MCGA requests Gov. Dayton immediately release the draft Nitrogen Fertilizer Rule, issues membership call to action

The Minnesota Corn Growers Association (MCGA) submitted a letter to Governor Mark Dayton this morning advocating for the immediate release of both the draft Nitrogen Fertilizer Rule and detailed GIS maps, followed by a 90-day comment period.

MCGA President Kirby Hettver testified in front of the Minnesota House Agriculture Policy Committee this morning and reiterated these requests, as well as Minnesota corn farmers’ continued commitment to sustainability and best management practices. Coinciding with MCGA’s letter to the Governor and President Hettver’s testimony earlier today, MCGA members are encouraged to engage today on this issue by contacting Gov. Dayton.

Quickly and easily send an email to Gov. Dayton today: Click here.

Today’s actions follow a press conference last week where Gov. Dayton and Minnesota Department of Agriculture Commissioner Dave Frederickson released a static updated map and announced that the draft rule would not be published until May, followed by a 30-day comment period. The press conference was the first news related to the draft Nitrogen Fertilizer Rule since August when the initial comment period on the rule drew more than 800 comments. Beyond the release of the map and an update on the timeline, no new details were released about the draft Nitrogen Fertilizer Rule.

MCGA asserts that timeline for the release of the draft rule, followed by only a 30-day comment period, is unacceptable.

“Minnesota’s corn growers have been proactive in our efforts to improve nitrogen management practices, investing nearly $6 million in nitrogen research and education since the Nitrogen Fertilizer Rule process began in 2015,” Hettver said. “The state’s corn farmers support the goals of reducing nitrogen impacts on and off the farm, and protecting our drinking water; however, this process needs to be done sensibly to ensure compliance and the outcome we all want.”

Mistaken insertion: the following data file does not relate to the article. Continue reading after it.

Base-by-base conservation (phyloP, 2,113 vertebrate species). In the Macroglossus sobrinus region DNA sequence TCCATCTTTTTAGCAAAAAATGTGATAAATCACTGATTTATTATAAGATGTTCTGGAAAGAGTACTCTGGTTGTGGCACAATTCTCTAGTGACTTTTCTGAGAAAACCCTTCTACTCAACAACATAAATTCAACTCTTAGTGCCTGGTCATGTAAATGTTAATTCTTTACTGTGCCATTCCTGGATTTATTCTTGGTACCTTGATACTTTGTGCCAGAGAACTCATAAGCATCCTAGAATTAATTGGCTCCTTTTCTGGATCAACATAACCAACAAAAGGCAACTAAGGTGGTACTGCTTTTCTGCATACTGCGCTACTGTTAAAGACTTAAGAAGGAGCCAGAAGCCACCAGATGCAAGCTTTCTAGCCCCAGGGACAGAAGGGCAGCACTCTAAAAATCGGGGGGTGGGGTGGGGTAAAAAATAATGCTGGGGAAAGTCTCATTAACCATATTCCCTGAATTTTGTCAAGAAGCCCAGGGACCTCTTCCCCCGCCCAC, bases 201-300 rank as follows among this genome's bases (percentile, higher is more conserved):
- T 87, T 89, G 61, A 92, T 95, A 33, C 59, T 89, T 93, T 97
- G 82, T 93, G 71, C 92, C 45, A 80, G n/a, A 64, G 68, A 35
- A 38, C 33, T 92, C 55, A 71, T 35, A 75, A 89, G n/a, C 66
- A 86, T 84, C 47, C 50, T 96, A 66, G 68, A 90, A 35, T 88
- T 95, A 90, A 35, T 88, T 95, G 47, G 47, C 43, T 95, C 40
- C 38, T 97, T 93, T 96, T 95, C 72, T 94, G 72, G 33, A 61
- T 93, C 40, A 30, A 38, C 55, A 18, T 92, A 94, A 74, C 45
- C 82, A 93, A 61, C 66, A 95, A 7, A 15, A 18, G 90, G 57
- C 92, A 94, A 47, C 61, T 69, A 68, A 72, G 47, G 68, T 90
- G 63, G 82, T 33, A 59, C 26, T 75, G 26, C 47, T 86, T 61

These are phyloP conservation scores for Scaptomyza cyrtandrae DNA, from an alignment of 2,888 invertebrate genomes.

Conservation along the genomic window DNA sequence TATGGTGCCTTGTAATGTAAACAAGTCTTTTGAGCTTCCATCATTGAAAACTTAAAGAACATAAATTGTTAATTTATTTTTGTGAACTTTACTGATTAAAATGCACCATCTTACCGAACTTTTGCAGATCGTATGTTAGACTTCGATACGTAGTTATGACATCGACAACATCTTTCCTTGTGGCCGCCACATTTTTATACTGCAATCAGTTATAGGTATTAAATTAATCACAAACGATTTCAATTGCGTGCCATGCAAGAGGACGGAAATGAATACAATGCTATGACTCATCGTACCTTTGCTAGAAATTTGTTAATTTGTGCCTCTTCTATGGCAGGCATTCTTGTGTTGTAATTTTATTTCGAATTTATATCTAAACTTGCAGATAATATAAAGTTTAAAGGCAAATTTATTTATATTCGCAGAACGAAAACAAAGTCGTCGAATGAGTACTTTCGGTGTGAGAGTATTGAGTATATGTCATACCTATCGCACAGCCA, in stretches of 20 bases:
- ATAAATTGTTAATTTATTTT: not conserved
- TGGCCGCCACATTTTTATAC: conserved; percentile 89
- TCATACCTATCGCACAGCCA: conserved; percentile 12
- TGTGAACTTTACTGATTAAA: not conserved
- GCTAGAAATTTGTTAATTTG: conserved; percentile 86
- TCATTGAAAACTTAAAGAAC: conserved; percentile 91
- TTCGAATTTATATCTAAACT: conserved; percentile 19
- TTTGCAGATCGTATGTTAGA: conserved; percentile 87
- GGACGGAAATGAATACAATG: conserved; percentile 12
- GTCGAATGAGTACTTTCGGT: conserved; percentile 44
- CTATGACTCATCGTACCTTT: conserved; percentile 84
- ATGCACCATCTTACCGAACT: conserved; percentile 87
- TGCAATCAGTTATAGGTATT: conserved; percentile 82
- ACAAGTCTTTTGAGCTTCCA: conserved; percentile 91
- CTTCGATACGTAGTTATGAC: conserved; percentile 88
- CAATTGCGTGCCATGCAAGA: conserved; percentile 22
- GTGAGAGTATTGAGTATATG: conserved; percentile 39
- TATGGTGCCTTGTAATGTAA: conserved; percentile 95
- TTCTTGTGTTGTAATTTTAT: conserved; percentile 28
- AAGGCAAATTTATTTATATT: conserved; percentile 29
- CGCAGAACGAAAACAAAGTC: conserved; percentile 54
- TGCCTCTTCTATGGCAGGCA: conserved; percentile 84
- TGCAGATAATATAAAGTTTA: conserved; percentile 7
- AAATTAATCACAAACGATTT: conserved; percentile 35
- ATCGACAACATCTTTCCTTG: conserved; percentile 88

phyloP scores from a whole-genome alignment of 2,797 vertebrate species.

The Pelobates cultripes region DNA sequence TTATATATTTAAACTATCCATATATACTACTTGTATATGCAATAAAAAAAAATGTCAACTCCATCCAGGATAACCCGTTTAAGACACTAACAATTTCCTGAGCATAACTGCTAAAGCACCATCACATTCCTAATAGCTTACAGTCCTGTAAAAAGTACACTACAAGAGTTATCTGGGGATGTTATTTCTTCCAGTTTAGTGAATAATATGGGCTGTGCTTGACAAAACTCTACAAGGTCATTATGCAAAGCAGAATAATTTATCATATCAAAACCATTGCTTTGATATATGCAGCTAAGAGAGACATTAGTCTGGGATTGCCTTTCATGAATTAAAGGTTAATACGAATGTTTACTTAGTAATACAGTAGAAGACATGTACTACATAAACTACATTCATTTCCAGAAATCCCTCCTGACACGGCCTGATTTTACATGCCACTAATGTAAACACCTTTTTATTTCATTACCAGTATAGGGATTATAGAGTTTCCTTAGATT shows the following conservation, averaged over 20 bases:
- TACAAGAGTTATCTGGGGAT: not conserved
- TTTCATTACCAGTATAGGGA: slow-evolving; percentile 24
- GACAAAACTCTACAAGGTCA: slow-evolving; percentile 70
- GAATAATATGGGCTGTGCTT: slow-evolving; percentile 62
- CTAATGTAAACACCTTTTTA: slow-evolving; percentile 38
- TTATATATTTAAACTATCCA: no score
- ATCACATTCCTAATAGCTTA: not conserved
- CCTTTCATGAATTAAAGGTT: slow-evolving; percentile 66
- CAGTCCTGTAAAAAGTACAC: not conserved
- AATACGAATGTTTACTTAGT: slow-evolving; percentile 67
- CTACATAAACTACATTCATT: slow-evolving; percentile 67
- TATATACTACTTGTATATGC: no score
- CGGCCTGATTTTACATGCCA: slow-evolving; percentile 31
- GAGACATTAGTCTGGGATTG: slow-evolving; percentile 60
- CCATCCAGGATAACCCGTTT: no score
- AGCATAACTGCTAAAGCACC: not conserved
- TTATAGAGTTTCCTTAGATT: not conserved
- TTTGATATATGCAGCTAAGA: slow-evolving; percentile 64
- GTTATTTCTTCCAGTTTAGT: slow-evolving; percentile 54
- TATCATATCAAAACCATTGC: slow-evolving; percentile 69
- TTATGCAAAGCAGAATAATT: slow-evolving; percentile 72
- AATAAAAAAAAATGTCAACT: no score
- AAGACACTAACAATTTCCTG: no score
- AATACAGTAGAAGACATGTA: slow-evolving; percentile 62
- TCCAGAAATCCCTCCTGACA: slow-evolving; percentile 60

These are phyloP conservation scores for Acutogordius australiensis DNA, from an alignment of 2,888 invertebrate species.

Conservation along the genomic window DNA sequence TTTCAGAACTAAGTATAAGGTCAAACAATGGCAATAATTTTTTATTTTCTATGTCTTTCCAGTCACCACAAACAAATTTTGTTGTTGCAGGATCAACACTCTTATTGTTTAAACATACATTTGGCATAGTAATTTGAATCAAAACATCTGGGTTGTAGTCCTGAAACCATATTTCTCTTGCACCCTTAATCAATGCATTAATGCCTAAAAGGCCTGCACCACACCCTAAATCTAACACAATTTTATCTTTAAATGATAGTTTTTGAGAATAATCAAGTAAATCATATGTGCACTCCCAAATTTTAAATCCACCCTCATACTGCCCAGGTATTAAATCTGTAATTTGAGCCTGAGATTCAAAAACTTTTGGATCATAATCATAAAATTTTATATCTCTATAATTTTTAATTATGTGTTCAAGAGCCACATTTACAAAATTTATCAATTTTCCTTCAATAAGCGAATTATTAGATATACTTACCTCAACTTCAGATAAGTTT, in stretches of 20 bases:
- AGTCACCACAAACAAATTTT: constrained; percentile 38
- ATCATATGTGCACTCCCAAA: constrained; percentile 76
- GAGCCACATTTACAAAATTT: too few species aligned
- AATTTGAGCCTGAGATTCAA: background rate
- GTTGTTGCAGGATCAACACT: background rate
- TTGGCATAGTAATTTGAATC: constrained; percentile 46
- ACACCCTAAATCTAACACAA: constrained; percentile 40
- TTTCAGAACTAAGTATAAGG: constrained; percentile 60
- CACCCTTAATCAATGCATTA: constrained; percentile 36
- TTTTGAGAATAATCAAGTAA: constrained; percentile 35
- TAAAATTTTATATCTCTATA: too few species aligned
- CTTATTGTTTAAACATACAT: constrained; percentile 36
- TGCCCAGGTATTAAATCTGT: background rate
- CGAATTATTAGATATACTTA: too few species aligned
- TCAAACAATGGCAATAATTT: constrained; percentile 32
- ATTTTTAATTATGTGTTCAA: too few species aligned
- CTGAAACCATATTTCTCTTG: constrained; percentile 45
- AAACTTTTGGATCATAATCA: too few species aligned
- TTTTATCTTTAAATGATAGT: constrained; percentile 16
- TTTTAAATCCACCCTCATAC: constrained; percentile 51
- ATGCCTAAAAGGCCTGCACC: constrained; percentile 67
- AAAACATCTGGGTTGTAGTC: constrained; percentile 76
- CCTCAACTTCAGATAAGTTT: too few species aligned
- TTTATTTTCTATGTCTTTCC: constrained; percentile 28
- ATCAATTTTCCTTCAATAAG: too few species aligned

In the letter submitted to Gov. Dayton, which you can read in full here, MCGA makes the following requests:

  1. RELEASE THE DRAFT NITROGEN FERTILIZER RULE NOW. The initial comment period on the draft Nitrogen Fertilizer Rule closed last August 25th – seven months ago. The Nitrogen Fertilizer Rule process has been ongoing since 2015, and it is past time to release it publicly for the benefit of farmers and other interested parties.
  2. AUTHORIZE A 90-DAY COMMENT PERIOD. A 30-day window for public comment is simply unacceptable when this proposed rule has been dragging on through the rulemaking process for years. Allowing only 30 days for the public to comment sends a signal that public input is not valued.  Again, farmers are entering their most busy months and imposing on them a limited window to find the time to carefully review and comment on a complex rule that materially impacts them is unfair and wrong.
  3. PROVIDE DETAILED GIS MAPS. Farmers need to understand how the new Nitrogen Fertilizer Rule will impact their specific farming operation, and to do that they need the more detailed GIS maps.

MCGA and its grower leaders have played a constructive role in the Nitrogen rulemaking process with the goals of ensuring the rule is fair, based on accepted science, and implemented in a manner that does not impose undue hardship on Minnesota growers during tough economic times on the farm.

During the initial comment period last August, MCGA farmer leaders submitted comments on the draft Nitrogen Fertilizer Rule on behalf of MCGA. Concerns included a lack of information on details of the mitigation strategy outside of the Drinking Water Supply Management Areas, as well as the monitoring protocols that will be used to track trends. Furthermore, a number of concerns have been raised about the absence of a dedicated monitoring network particularly in areas where mitigation requirements occur.

It is crucial that the next version of the draft Rule be released immediately, so MCGA can review the updated version of the draft Rule and ensure these and any other grower concerns were addressed.

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